Terse Topics

By Robert A. Stevenson, D. D. S., R. Ph.

Dental Therapy Editor

 

                MEN IN THE DENTAL PROFESSION are varied as to their opinions on the efficiency of the different means available for the prevention of dental disease. It is obvious that no one procedure is the answer to our problem. The clean tooth advocates with rigid oral hygiene as the basis certainly should be given serious consideration.

DR. P.H. BELDING, of Waucoma, Iowa, recently stated, “In view of the incontrovertible evidence that mouth hygiene is the greatest single factor in the maintenance of oral health, it would appear that the greatest service that the profession could offer would be to make tooth brushing a universal habit.”

THE NUTRITIONAL CONTROL of dental caries and pyorrhea is gaining in significance rapidly. Through the efforts of an army of workers it is now possible to control infant and childhood diets so that a better quality of teeth are being developed. Nutritional control in adults is also making great strides. Dentists all over the land are correcting bad gum conditions, halting the progressive absorption of bone in pyorrhea cases, and controlling the ravages of dental decay.

ALL THIS IS SOMEWHAT NEW to dentistry. Dentists are not in the habit of inquiring into the health status of patients and advising them as the means for correction. It is difficult for them to acquire this method of practice. They are prone to leave this phase of service to physicians and as a result it is never done. Physicians have no interest in the dental phase of health and they know little about it. However, so many practitioners are adjusting themselves to the newer order that progress is rapidly being made.

JUST THE OTHER DAY a dental practitioner friend sat at lunch with me. The subject of conversation turned to nutrition in dentistry. The friend emphatically stated that he did not believe nutrition had any place in dental practice. I inquired into his reasons, and he said he felt that it was inefficient because he had known cases where the pediatrician had taken careful pains with infant dietary but in spite of this the child’s teeth developed caries in later years.

THIS UNQUESTIONABLY TRUE. It is in all forms of health precautions. Children who are given  every care from a health standpoint often develop disease. This, however, does not persuade us to neglect the known precautions. Consider how much more disease would be present if these precautions were not taken.

NOT SO LONG AGO, a nationally prominent physician had the unfortunate experience of having his young daughter develop rickets. This condition was admittedly brought about by a lack of dietary supervision. On the other hand, virtually millions of young children have avoided rickets because physicians and parents have executed the known dietary precautions. Thousands of diabetic patients die yearly because insulin treatment was not successful, or because complications arose. Yet if the physician failed to use insulin because it is not 100% successful, all diabetics would succumb to the disease. Consider the thousands who suffer from dental disease and who could be helped if dentists would educate patients to the necessity of proper dietary and oral hygiene methods.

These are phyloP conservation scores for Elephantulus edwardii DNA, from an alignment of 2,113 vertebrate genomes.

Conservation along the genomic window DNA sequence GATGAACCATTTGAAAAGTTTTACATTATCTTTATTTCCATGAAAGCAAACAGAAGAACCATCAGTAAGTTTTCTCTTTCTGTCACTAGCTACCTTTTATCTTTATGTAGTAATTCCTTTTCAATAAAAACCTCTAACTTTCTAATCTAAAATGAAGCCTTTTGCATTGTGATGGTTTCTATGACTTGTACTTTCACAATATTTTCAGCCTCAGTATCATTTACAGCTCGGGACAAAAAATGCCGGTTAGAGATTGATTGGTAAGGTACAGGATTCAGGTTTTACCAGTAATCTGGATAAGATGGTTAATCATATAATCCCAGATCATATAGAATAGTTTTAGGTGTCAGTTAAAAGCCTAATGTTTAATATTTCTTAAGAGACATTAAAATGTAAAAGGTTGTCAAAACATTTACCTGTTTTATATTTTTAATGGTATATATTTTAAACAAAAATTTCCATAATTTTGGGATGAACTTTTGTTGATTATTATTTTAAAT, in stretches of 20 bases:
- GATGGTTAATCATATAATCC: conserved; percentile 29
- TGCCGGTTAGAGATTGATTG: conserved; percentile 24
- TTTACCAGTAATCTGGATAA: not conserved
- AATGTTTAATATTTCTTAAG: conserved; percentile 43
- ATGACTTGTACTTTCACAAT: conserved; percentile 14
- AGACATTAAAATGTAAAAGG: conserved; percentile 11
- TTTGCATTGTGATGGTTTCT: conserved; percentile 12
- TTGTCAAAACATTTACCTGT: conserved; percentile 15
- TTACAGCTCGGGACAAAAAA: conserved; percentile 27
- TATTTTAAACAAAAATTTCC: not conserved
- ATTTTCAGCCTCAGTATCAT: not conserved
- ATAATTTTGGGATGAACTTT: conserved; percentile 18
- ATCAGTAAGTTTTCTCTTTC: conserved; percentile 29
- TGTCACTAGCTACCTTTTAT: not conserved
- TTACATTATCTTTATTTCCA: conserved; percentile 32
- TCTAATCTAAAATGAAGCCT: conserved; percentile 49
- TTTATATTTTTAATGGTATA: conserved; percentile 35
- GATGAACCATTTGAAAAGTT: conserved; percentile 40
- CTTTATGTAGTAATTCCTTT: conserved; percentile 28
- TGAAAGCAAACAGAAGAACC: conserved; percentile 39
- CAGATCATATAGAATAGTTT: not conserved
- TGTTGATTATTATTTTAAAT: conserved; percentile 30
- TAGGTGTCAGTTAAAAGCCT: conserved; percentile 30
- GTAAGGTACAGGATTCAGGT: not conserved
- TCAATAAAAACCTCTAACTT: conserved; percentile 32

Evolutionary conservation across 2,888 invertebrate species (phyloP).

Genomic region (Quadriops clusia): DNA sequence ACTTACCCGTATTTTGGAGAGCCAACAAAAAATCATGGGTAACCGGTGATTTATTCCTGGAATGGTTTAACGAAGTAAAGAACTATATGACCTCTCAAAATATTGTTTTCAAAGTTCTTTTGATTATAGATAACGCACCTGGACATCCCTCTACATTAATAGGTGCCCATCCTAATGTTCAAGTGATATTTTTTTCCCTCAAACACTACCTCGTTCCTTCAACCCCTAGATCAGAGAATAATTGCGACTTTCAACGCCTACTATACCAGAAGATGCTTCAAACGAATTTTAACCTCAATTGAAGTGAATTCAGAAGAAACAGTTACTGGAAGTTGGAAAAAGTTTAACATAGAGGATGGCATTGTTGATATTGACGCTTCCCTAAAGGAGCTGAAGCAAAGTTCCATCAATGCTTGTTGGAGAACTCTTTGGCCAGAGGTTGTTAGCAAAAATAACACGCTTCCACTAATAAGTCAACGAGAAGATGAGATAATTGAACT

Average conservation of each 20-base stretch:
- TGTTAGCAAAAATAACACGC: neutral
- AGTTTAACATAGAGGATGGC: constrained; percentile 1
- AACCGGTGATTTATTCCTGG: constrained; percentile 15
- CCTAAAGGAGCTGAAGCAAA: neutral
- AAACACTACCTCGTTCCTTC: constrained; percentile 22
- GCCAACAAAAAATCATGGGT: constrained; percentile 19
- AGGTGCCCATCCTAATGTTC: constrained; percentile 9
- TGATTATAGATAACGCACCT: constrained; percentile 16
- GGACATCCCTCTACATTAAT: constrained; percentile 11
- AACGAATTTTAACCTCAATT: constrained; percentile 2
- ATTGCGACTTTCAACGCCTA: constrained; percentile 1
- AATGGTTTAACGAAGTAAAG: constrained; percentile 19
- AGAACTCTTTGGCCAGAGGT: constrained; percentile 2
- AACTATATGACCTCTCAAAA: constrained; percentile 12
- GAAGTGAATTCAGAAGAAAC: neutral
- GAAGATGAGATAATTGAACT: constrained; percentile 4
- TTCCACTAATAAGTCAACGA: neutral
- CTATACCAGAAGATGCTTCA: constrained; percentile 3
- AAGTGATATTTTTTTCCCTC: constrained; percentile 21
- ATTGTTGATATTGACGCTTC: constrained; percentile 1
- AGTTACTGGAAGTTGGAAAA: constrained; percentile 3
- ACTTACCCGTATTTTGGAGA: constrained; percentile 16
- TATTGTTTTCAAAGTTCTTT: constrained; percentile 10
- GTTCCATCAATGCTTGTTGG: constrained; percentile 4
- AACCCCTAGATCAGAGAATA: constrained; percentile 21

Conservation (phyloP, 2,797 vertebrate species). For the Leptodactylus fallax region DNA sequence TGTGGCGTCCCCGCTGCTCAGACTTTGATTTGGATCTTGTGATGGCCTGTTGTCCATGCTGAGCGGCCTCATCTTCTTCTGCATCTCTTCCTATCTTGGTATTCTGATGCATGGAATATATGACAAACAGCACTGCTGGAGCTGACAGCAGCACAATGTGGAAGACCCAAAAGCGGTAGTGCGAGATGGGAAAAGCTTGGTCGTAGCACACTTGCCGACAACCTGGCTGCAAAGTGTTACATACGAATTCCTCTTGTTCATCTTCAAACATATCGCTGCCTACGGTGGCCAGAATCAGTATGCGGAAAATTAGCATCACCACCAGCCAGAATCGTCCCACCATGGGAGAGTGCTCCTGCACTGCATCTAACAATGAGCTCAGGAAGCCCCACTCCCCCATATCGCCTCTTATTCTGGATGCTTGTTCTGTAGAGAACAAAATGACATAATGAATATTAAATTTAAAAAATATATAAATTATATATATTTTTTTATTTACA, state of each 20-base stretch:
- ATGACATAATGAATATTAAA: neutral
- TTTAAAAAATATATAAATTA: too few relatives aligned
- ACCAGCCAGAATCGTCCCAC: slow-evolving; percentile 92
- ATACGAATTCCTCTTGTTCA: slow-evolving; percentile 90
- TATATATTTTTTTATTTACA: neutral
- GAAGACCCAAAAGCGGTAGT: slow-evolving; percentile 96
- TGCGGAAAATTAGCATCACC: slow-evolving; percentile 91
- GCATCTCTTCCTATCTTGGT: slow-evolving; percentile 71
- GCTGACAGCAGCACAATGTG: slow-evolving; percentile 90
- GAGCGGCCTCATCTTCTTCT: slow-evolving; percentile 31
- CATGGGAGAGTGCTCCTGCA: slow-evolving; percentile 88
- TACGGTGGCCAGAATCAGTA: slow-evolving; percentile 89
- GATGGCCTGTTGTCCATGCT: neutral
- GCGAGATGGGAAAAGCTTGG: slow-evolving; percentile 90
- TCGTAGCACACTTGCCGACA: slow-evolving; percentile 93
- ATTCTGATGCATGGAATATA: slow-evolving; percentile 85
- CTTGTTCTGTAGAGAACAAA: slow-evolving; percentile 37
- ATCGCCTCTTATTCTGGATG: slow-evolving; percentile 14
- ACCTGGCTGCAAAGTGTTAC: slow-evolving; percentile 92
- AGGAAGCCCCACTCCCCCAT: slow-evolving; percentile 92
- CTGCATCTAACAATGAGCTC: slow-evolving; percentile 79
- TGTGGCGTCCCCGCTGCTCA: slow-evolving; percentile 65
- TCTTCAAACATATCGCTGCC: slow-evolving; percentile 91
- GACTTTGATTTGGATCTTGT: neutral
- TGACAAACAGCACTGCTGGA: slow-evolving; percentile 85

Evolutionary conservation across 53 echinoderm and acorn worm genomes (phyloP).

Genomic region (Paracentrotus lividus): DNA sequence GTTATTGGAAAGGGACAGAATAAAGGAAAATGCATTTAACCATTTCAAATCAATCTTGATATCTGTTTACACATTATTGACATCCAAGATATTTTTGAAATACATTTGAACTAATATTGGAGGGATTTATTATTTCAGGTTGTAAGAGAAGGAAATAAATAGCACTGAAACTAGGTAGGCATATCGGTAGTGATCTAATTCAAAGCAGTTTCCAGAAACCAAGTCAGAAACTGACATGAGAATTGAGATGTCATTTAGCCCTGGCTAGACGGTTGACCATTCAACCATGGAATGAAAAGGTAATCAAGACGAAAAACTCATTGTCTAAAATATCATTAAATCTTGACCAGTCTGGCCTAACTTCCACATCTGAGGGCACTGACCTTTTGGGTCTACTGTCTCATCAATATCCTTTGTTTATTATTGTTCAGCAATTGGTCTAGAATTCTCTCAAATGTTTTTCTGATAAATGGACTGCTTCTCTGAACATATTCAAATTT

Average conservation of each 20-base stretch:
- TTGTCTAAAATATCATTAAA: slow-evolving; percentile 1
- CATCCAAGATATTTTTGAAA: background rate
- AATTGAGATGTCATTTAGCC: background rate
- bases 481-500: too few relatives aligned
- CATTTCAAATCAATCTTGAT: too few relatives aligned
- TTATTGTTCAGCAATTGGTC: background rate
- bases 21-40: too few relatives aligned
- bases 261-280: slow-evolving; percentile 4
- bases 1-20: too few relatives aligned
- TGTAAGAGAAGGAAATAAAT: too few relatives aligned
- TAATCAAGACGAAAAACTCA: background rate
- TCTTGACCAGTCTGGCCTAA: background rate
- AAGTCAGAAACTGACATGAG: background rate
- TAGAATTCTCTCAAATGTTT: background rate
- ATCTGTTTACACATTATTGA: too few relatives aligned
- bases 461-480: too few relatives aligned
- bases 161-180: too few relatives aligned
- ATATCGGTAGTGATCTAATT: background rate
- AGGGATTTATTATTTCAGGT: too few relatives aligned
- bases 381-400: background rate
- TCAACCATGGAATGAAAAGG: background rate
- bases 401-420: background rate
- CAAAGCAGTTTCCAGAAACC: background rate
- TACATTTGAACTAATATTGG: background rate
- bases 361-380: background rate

THIS BRINGS US TO THE POINT of discussing the training of the dentist and the effect of such training on his outlook on the profession. Dentists are trained to exact technics. They carefully prepare a cavity and when they are through they can exhibit a beautiful preparation. A wax model is carefully carved, invested in modern scientific investments and cast in accurate casting machines, with perfectly balanced gold alloys. The result is a perfect restoration that needs little polishing and fits perfectly. These exact results have made dentists feel that everything they do they must have like exact results.

MEDICAL MEN have not such ideas. Outside of surgery, and vaccines there is very little in a medical practice that is exact. The human element is constantly at work and a treatment that is satisfactory for one patient is often a failure in another patient. The attitude of medicine, however, is to do everything possible in the treatment of disease and if results are not obtained, the physician can feel that everything in his power was done.

AFTER RECORDING THE RESULTS of animal experimentation, as well as the observation of large groups of children, McCollum and Simmonds in “The Newer Knowledge of Nutrition,” Fourth Edition, make this statement, “The development of sound teeth, capable of resisting the destructive agencies, is especially a dietary problem. The small jaws and crowding of the teeth so frequently seen in children is almost certainly the result of faulty skeletal development, and will be intensified by dietary errors which favor the development of rickets.”

IN THE FINAL ANALYSIS the answer to this question must be borne out by clinical evidence. Nutrition and Dental Health want to make this column and open forum as we believe there are many who are giving this subject serious thought but have not the opportunity of expressing themselves, we would like to hear from every dentist that has an opinion to offer; do not consider your contribution too small or not worth while, as it is only by compiling the viewpoint of a large group of men that the result will be worth while.

IN YOUR OPINION—

WHAT PART DOES DIET  have in the development of the teeth and dental health?

IS THERE EVIDENCE TO SHOW that the diet of the average family is correctly balanced to produce sound teeth?

DOES THE FINANCIAL CONDITION or apparent intelligence of the family indicate that the children receive a proper diet?

OF WHAT IMPORTANCE IS DIET during prenatal life in the development of sound teeth in the child?